Have you wondered what your rights are to attend to family responsibilities during working hours?
Or, are you an employer wondering if you can say “no” to an employee who requests much time away from work to deal with family obligations?
The answer can be more involved than you might think.
Employment Standards Act
The Employment Standards Act
of BC provides employees with the ability to take “family responsibility leave”.
Employers must provide employees with up to five days’ unpaid leave per year to meet family responsibilities related to the care, health or education of a child in the employee’s care, or the health of a family member of the employee’s immediate family.
“Immediate family” means the spouse, child, parent, guardian, sibling, grandchild or grandparent of the employee, and any person who lives with the employee as a member of the employee’s family.
It is a good idea for both the employee and employer to document family responsibility leave taken, in case a dispute arises later.
But what about those employees for whom five days per year is not sufficient?
Human Rights Code
The Human Rights Code
of British Columbia prohibits employers from discriminating against employees on the basis of a number of factors often referred to as “protected grounds.” The protected grounds include race, colour, ancestry, place of origin, political belief, religion, marital status, family status, physical or mental disability, sex, sexual orientation, gender identity or expression, or age of that person or certain types of offences. In recent years, “family status” has been getting some attention.
There are many more layers and nuances, but basically once an individual is within a protected ground, the employer is not permitted to treat an employee adversely because of a protected factor, such as family status. There is an exception for bona fide occupational requirements, which is a topic unto itself.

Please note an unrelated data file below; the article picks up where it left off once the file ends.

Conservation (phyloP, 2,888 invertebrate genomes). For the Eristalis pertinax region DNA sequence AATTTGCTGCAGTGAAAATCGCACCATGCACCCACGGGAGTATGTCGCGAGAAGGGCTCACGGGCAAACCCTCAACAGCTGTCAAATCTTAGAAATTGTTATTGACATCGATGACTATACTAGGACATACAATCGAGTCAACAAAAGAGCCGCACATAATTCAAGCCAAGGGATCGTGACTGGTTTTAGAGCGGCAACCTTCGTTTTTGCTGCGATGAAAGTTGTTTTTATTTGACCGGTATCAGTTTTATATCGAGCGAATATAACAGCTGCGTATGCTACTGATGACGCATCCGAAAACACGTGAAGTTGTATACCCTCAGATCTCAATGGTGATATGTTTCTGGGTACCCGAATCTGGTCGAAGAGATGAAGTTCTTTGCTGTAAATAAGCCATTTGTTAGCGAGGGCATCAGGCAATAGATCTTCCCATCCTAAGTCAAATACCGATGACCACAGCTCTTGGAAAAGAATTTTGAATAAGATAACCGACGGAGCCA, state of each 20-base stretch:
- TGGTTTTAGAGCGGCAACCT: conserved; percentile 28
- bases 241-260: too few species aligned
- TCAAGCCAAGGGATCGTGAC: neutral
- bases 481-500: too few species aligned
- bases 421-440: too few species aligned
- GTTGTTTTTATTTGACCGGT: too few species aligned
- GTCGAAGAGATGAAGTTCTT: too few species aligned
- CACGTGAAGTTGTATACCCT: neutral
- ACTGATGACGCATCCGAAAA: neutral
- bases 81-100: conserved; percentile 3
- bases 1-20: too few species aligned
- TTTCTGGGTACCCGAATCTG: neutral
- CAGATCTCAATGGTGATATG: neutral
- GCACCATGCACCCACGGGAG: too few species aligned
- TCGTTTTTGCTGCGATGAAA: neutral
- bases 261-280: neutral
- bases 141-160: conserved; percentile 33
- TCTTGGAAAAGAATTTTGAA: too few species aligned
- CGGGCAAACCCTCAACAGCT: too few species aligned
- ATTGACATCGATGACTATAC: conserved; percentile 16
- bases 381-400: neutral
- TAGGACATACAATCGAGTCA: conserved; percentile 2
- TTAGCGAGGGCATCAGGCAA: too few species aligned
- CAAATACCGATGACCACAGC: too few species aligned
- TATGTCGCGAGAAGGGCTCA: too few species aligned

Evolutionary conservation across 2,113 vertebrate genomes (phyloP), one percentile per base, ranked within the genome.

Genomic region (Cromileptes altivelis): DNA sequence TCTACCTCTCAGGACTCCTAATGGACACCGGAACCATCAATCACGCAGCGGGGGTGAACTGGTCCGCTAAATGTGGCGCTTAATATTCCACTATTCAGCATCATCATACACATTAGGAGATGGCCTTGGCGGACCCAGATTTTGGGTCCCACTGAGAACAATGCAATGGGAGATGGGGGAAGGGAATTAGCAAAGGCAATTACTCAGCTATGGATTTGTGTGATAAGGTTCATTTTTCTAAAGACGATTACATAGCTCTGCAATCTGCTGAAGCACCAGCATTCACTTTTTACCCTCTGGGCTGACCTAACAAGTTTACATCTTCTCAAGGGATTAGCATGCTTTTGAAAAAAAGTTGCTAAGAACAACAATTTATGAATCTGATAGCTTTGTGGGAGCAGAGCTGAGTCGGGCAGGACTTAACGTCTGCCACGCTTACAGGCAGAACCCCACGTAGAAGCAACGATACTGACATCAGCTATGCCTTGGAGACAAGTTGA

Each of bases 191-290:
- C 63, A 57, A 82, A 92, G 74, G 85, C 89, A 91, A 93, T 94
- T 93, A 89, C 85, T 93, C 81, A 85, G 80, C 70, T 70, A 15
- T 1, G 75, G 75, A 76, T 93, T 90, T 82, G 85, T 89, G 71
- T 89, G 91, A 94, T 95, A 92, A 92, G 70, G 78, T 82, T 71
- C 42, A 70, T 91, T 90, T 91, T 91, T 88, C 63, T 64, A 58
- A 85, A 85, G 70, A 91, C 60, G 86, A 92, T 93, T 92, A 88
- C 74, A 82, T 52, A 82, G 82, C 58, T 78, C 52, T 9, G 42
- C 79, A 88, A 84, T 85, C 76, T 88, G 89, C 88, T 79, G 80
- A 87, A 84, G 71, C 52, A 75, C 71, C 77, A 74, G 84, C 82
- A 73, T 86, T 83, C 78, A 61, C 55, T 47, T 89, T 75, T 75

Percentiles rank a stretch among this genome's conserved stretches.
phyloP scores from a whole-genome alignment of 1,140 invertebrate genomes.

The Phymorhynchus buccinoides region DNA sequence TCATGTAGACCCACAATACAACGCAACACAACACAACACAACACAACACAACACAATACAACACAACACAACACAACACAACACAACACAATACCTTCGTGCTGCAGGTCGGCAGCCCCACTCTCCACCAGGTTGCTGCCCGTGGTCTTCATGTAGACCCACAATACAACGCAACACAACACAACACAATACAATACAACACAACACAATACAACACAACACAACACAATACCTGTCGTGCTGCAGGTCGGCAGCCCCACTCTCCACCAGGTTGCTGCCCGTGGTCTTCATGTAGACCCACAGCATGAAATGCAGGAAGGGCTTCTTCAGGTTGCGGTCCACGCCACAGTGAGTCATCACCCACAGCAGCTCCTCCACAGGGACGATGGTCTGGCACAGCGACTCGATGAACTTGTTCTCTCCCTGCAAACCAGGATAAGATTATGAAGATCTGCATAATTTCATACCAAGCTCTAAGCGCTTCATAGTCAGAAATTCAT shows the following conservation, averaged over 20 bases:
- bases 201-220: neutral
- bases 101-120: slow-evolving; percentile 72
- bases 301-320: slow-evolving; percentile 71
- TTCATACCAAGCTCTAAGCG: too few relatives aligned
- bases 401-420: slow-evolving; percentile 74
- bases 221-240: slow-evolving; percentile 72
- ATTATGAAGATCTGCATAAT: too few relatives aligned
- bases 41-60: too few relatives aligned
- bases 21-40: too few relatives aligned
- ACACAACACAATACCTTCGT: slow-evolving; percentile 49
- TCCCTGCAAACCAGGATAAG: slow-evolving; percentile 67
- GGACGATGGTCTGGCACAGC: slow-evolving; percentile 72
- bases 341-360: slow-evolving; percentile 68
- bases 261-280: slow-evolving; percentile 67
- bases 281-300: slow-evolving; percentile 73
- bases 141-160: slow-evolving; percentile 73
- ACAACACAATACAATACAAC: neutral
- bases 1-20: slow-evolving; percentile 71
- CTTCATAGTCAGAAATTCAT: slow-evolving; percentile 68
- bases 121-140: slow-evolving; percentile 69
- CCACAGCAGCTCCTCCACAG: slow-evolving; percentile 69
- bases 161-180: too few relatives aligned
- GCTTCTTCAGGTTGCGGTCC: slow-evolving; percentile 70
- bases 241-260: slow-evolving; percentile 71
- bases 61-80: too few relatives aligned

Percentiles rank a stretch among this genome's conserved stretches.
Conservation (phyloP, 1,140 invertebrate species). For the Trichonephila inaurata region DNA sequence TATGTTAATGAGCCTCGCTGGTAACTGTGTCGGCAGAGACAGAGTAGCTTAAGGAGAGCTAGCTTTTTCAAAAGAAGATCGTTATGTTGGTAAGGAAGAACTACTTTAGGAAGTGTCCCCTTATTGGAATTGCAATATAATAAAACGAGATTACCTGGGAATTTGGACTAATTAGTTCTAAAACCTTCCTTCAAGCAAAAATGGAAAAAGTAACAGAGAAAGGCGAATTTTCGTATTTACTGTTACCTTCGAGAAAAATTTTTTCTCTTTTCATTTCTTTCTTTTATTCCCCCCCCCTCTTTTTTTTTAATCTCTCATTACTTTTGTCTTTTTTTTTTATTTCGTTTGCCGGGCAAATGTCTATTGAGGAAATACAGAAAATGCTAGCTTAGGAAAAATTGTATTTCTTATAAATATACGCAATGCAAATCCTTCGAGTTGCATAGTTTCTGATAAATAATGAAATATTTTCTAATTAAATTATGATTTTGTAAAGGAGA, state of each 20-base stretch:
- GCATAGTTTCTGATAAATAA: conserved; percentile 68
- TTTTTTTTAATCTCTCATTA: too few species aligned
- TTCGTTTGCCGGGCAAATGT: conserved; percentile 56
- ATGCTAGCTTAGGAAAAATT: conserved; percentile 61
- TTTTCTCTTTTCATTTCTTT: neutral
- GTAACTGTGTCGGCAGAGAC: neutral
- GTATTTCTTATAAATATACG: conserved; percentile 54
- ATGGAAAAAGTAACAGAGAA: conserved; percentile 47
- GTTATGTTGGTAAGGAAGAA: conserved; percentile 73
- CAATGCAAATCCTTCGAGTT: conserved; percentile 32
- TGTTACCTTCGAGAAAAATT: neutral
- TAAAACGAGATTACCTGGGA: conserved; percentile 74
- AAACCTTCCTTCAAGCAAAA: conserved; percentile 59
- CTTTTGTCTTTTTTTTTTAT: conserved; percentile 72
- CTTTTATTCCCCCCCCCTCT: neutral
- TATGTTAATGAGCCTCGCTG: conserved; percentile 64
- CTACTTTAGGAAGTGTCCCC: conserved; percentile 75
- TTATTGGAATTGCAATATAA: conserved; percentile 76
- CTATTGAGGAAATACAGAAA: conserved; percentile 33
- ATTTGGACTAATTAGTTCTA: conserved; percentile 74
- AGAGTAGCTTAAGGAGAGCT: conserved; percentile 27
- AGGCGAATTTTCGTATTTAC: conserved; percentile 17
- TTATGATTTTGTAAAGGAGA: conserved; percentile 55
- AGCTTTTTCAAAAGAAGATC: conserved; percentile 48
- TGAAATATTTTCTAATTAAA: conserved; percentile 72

So, what exactly is “family status”?
It is not defined in the Human Rights Code
. It, like other protected grounds, is interpreted broadly.
In B v. Ontario (Human Rights Commission)
, the Supreme Court of Canada said family status includes both the absolute status of being a family member (a father, mother, sister, etc.) and the relative status of being in a particular family relationship.
Generally, it has been held to include childcare responsibilities. There are fewer cases relating to caring for aging parents or other adult family members.
In order to avoid discriminating against the employee, the employer must accommodate the employee’s requests, up to the “point of undue hardship.”
“Undue hardship” is not defined in the Human Rights Code
. Employers are expected to absorb some hardship in an effort to accommodate. It’s when the hardship becomes “undue” that the duty to accommodate ends.
For example, an employee may request a change in work shifts because of family responsibilities. The employer should accommodate this, if at all possible.
However, if there is insufficient staff to meet the extra demand, thus placing added stress on other employees and hiring more staff is not financially feasible, the employer has likely reached the point of undue hardship. At this point, the employee will have to make other family arrangements in order to continue working in that job.
If an employee is unable to perform his or her duties at work because of family status, and the job requirements to be performed are bona fide occupational requirements, or if accommodation would cause the employer undue hardship, the employer may refuse to accommodate the employee’s needs. If all else fails, it is possible that an employer in this situation might consider dismissing the employee. Though if you are an employer considering this, tread carefully!
The content of this article is intended to provide very general thoughts and general information, not to provide legal advice. Specialist advice from a qualified legal professional should be sought about your specific circumstances. If you would like to reach us, we may be reached at 250-764-7710 or email@example.com.